Previously the Office for National Statistics had estimated growth of 0.6 per cent for the three months, but today it said the economy had expanded at a rate of 0.7 per cent.
In the final three months of 2016, investment dropped by £400m which is a fall of almost 1 per cent compared to the same quarter in 2015.
The new incline is thought to be because the manufacturing industry has done better than what was thought.
Gross domestic product rose by 0.7 percent in the fourth quarter, faster than the preliminary reading of 0.6 percent thanks to manufacturing and the strongest growth since the fourth quarter of 2015.
But he will keep a close eye on warning signs in Wednesday's data.
While the figures were boosted by a rebound in trade, business investment fell and slowing household spending growth raised questions about the outlook for 2017.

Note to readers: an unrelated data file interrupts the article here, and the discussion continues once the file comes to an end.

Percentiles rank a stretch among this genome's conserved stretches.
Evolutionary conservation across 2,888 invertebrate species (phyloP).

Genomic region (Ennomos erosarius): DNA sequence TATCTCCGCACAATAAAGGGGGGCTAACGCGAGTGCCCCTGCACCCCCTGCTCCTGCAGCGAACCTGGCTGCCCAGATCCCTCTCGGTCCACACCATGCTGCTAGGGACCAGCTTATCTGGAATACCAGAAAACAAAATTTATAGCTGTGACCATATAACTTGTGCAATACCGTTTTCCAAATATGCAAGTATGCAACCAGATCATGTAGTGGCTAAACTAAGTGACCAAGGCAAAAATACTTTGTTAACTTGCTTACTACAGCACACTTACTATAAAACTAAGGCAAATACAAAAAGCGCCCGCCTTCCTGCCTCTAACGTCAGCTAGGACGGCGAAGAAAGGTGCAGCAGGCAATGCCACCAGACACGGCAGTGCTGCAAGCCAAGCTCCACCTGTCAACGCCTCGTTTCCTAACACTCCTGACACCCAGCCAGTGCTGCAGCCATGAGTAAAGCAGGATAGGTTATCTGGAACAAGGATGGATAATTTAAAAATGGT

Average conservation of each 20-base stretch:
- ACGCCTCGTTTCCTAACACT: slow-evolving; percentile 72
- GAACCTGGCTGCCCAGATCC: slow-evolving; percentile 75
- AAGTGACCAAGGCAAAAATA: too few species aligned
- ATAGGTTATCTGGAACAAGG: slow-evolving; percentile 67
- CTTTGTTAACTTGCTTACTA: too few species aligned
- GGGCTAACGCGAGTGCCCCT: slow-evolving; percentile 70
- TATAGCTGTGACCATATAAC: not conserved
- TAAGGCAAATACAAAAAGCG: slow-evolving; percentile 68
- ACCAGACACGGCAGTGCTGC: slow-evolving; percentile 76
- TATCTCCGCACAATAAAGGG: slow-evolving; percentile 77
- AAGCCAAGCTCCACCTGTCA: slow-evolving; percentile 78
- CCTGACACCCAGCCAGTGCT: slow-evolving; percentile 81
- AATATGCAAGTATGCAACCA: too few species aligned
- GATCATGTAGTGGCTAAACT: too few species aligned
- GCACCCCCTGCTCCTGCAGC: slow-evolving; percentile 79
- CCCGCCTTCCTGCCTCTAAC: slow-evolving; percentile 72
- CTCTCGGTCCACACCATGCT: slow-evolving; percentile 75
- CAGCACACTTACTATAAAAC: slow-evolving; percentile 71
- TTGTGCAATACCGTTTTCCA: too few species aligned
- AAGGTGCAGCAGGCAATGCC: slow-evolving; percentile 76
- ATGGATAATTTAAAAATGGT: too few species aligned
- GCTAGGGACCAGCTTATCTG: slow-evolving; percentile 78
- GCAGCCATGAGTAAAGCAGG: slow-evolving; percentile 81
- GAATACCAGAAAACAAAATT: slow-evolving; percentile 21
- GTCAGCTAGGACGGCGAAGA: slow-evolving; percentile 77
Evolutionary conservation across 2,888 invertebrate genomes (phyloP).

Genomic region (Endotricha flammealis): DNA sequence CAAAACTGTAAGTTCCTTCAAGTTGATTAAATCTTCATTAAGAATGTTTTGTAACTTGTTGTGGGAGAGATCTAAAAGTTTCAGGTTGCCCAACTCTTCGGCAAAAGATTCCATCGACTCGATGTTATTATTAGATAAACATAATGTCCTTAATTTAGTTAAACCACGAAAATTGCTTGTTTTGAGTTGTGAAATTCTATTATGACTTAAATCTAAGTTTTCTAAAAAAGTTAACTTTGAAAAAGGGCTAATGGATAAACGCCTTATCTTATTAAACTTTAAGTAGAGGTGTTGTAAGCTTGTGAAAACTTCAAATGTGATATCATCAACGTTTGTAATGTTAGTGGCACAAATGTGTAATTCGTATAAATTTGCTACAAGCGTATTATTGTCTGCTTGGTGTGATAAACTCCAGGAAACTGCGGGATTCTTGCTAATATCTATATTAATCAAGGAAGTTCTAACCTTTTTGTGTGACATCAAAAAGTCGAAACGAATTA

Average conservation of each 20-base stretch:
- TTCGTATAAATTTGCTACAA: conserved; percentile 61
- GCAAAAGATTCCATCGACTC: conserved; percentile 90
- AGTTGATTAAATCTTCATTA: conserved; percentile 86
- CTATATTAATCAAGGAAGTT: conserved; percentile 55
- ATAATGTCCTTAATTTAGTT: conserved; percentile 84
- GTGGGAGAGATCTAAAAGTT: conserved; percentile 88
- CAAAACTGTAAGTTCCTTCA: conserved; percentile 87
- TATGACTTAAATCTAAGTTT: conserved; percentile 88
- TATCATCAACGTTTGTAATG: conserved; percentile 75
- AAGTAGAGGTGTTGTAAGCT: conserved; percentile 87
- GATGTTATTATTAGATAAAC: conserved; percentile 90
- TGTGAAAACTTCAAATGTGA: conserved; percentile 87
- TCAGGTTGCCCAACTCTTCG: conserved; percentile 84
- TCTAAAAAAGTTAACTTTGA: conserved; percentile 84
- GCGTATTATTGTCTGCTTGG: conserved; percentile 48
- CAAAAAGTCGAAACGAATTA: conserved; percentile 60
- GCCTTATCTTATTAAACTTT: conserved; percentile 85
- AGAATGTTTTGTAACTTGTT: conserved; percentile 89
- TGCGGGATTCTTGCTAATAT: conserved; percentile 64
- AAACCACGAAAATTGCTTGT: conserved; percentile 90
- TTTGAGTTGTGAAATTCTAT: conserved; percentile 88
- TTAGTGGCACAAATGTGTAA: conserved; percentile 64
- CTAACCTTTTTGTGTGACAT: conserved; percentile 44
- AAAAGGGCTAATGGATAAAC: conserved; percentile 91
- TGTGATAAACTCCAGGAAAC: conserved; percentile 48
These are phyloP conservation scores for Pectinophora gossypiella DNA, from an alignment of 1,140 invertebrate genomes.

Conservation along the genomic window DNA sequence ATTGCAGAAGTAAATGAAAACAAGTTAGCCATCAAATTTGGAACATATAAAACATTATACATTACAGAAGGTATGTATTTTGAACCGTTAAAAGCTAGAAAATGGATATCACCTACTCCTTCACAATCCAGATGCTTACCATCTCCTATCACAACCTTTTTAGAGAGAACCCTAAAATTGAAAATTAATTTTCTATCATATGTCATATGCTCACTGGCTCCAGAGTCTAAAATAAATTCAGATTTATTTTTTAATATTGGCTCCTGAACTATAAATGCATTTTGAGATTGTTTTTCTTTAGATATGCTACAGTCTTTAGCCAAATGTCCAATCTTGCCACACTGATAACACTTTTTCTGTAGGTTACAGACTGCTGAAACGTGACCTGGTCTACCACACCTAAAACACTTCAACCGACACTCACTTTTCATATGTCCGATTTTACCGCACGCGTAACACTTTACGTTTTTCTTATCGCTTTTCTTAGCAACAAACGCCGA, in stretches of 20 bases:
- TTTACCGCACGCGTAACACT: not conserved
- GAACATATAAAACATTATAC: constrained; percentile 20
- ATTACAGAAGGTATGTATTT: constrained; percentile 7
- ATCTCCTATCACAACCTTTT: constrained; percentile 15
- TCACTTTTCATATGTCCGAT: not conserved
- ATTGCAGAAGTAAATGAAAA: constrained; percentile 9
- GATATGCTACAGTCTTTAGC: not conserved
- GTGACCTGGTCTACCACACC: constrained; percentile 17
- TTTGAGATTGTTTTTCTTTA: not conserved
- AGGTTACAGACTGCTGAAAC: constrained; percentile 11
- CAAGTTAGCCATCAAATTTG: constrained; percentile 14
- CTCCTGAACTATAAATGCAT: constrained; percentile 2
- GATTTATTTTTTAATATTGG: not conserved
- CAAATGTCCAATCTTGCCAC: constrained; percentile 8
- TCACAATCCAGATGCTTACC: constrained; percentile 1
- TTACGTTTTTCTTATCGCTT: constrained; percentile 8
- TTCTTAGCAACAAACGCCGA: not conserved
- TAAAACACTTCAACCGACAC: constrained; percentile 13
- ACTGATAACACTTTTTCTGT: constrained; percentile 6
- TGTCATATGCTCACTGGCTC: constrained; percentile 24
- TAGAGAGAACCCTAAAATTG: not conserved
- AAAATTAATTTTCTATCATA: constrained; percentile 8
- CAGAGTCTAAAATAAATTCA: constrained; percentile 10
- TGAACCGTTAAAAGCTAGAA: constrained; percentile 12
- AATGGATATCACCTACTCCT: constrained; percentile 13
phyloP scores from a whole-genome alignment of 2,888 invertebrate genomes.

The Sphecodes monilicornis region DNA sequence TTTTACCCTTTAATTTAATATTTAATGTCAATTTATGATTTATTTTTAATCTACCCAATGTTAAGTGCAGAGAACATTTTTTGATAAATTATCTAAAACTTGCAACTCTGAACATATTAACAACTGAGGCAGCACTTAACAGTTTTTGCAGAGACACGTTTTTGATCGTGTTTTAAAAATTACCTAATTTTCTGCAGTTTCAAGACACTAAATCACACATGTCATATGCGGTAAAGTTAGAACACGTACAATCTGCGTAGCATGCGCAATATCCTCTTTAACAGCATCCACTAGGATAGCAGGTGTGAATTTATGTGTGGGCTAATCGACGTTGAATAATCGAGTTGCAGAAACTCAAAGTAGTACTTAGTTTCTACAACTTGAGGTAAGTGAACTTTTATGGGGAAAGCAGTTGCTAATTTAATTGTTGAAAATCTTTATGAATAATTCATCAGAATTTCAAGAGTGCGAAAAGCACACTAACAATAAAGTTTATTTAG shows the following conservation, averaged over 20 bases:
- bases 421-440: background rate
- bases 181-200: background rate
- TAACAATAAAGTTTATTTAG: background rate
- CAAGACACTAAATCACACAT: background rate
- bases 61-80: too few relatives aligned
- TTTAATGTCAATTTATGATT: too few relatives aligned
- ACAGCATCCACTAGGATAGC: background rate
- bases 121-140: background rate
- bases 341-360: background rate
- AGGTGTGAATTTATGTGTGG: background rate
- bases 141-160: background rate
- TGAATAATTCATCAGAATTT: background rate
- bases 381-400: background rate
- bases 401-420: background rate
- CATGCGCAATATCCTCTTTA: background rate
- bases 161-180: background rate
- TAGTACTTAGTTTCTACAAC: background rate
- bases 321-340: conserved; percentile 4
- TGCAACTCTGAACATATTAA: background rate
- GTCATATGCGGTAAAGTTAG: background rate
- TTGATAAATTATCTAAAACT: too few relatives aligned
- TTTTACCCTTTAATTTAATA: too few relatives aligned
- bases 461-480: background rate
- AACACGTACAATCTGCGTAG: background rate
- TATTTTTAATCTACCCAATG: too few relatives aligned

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Shilen Shah, bond strategist at Investec Wealth & Investment, said: "Somewhat disappointingly business investment fell on the quarter, with hints that Brexit uncertainty is hitting business confidence".
Today' second release of Q4 2016 GDP is a confirmation that strong consumer spending supported output at the end of the year.
Britain's economy has grown more strongly than expected since the country voted last June to exit the European Union.
Ross Walker, chief economist at RBS said: "The bigger challenges are now upon us with inflation rising but the economy is approaching this in more resilient shape than we expected in the middle of previous year after the Referendum".
British firms' capital spending decreased by 1.0% in the October-December period compared with the preceding quarter, the ONS said, suggesting that Brexit jitters may be holding some businesses back.
Mr Hawksworth expected a slowdown in United Kingdom growth this year, predicting a fall to around 1.5 per cent as higher inflation bites into consumer spending power.